Christopher Lloyd is co-creator and co-showrunner with Steven Levitan (his Q&A here) of last year’s Emmy winner for Outstanding Comedy Series, Modern Family. But Lloyd didn’t go onstage to accept the accolade. This recipient of eight Emmys for his work on comedy series including Frasier and The Golden Girls prefers to stay in the shadows and let his chatty partner bask in all the public limelight. Now, Lloyd breaks his silence and talks to Deadline TV Contributor Diane Haithman for an interview one TV publicist claimed was harder to nab than “a sitdown with Osama Bin Laden”:
DEADLINE: Obviously, I first have to ask why do you rarely speak publicly about Modern Family, and why do you let Steve Levitan do all the talking about it?
LLOYD: I think Steve started out wanting to be a broadcast journalist, an on-camera guy. He likes doing things that I don’t like to do. I tend to avoid things like award shows and panels and interviews, not remotely because I feel I’m above them or wish to cultivate the image of the intriguing recluse. I’m just not very good at them. There are some comedy writers who came up on the performing side and might welcome those sorts of events. There are others to whom an auditorium full of people looks like a welter of angry torch-bearers. I have nothing against the first group but when I see members of my own tribe in public appearances sweating like murder suspects and spraying the front row with Xanax flecks, I wonder why they didn’t choose, like me, to stay home. Look, the work we do on the show gets plenty of accolades, and I get plenty of pleasure from it. But I sense from people that they get frustrated with me for not being out and about. But I guess I’m a shy boy.
DEADLINE: What’s the division of showrunning between you and Steve?
LLOYD: He goes off and talks to the camera and gets every interview, and I stay home and do all the hard work with the writing staff. (laughs) But seriously, we have a large staff of 10 writers including myself and Steve, and we can fairly easily divide the room in half: he takes four, and I take four. We generate stories separately, but that’s early on in the process. Once we get on track, we confer with one another and feel free to intermingle the groups. A lot of the work with the actors we do separately because we each take every other episode and see it through to the end. We have a five-day shooting schedule, 10 hours Monday through Friday, all the way through the season. That’s one of the more fun aspects of the job. It would be overkill to have both of us onstage. Plus, if we did that, I don’t know what would be happening with the writers back in the room. Given that we have slightly different styles, it’s a good system.
DEADLINE: What does an Emmy mean to a show that’s already successful?
LLOYD: It’s wonderful acknowledgment of what you’ve done. What comes with that is a challenge not to repeat yourself, and to keep the show good, and maybe even to make it better. Continuing recognition says you’ve done that job. No one wants to be in charge when the show starts to slide and people say: ‘Meh, it’s seen better days.’ But then there are those shows that go away and come back. Everybody Loves Raymond was in that category. And I think Cheers. I’m not an Emmy historian, but there is some fun andsome challenge in a show being thought of as on top, then a little passé or whatever, and then comes back and proves everybody wrong.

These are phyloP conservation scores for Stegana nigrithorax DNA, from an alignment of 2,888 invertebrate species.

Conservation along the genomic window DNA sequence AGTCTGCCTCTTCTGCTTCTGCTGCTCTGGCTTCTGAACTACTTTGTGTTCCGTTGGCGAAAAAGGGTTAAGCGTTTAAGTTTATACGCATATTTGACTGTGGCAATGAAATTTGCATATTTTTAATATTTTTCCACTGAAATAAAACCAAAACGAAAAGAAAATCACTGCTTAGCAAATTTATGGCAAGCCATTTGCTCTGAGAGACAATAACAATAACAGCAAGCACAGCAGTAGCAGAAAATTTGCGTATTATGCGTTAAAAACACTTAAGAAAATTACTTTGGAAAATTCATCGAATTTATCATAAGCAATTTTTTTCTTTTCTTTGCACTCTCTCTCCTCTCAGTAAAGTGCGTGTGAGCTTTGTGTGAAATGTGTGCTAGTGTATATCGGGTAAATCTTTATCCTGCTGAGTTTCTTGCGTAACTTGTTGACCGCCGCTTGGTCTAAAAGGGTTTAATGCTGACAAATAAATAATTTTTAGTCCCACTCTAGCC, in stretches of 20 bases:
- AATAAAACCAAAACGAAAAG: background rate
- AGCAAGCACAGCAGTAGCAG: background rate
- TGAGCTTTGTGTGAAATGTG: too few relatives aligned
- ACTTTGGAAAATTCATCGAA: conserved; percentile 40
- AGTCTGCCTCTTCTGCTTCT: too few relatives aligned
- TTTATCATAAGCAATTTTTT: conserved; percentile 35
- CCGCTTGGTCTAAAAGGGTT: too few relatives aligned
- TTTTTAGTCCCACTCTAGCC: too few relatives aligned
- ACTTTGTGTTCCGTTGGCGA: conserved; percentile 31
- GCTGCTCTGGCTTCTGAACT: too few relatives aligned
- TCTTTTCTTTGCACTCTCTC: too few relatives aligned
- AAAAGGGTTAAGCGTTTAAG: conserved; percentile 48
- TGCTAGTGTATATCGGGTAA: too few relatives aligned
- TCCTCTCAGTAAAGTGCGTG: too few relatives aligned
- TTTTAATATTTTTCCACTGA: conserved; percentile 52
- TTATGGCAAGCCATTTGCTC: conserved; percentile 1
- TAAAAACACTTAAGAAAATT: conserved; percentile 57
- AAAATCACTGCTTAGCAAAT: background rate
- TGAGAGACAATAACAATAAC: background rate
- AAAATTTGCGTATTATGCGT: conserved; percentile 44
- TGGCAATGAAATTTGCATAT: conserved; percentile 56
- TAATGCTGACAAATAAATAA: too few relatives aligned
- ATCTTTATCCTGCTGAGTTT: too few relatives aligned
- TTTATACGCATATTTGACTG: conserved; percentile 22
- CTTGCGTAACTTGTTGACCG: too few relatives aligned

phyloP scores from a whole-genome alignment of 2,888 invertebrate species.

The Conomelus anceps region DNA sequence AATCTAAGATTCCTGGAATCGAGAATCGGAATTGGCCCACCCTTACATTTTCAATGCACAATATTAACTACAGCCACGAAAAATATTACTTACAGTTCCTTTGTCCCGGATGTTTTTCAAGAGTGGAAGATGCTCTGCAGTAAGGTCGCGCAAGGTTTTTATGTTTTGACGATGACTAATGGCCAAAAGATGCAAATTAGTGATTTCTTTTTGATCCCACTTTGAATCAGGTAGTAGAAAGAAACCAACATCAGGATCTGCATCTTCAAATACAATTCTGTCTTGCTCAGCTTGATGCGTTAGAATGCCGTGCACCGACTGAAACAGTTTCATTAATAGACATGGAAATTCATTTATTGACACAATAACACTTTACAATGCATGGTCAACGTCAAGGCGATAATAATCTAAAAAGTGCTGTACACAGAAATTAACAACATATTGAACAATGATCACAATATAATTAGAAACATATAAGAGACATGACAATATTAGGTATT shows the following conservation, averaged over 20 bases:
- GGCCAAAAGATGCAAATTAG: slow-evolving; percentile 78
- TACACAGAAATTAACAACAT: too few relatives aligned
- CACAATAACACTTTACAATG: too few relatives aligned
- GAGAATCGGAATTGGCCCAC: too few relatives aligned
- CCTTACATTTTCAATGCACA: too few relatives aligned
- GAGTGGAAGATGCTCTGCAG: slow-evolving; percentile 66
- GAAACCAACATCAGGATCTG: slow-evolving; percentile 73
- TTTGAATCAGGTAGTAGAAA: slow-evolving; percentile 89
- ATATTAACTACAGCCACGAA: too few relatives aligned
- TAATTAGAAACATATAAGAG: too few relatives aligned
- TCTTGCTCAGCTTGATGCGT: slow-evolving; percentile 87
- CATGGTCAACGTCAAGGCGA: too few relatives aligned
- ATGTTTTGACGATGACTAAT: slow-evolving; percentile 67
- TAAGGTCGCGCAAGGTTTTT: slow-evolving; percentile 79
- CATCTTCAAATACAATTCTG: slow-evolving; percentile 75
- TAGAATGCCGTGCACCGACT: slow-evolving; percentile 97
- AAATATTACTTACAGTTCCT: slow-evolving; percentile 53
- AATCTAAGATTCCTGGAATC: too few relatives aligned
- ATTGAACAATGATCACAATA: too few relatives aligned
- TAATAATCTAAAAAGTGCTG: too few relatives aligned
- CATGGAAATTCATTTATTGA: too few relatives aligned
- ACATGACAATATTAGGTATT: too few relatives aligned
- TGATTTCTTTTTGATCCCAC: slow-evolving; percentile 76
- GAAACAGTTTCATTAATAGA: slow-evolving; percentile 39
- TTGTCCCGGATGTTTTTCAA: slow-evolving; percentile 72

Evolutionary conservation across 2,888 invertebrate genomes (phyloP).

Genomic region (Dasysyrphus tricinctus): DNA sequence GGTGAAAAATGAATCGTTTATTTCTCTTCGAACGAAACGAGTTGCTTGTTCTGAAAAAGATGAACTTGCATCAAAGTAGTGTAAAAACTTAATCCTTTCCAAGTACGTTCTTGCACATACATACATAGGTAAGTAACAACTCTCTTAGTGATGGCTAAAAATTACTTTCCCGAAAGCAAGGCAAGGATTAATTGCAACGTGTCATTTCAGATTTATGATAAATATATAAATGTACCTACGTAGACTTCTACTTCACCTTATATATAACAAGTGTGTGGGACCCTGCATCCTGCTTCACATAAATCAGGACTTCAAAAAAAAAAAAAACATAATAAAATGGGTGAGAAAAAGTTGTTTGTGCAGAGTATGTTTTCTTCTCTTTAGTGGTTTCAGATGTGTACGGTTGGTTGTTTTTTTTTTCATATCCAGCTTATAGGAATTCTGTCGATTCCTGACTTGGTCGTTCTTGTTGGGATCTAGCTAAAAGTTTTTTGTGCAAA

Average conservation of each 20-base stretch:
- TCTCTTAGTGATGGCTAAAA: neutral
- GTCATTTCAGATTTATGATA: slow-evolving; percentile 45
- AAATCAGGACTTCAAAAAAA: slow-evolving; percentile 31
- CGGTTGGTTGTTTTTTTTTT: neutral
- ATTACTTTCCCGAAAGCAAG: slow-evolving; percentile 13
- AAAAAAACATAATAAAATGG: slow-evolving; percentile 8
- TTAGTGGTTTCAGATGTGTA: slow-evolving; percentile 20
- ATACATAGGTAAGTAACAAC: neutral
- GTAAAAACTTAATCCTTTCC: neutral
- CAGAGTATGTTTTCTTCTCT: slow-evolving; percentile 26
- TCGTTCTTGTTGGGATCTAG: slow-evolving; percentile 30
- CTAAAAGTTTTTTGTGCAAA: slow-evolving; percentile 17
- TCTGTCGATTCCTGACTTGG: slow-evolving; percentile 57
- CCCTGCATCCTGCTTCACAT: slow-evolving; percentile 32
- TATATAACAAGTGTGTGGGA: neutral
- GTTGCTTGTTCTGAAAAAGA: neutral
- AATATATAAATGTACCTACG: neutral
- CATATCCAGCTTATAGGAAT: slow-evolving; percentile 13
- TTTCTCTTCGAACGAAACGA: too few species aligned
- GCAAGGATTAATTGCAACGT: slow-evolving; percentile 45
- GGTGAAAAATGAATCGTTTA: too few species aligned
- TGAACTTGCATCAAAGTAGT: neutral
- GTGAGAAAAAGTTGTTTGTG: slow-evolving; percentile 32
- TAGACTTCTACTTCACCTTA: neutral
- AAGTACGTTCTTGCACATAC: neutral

DEADLINE: After winning in your first season, is the press gunning for you this year?
LLOYD: Among certain segments of the blogosphere who first anointed the show that everybody is supposed to be watching, there’s another rush to declare that it stinks now. You have to accept that’s the cycle we’re facing right now. And then there will be others who’ll want to say ‘I told you so’ when it wins again.
DEADLINE: Are there misconceptions about the show?
LLOYD: I think there was too much made about the gay kiss. People kept asking, ‘When are we going to see these two guys kiss? It’s a travesty that they haven’t.’ And then there was an episode when they kissed, and those people felt very righteous that they forced us into that. That was really a lot of horseshit. We wrote characters and, clearly, one of them was a little shyer about public displays of affection. And it made perfect
sense that they weren’t jumping on each other every five minutes. It was a bit of a tempest in a teapot. And I guess there was criticism about why aren’t we seeing every ethnicity represented on the show. Well, you can’t have a show that looks like a Benetton ad. We are doing our best to tell something that’s real, and over time perhaps we will.
DEADLINE: Last year, the comedy series nominees included a dramedy like Nurse Jackie as well as a musical like Glee. Does that heighten or hurt the competition?
LLOYD: It always seems that it would be really hard for those shows to actually win for best comedy. I mean they could win for an episode, or writing, or a performance. But we don’t write the show in order to try to win Emmys. We try to write the show to win viewers, and viewers want that extra.
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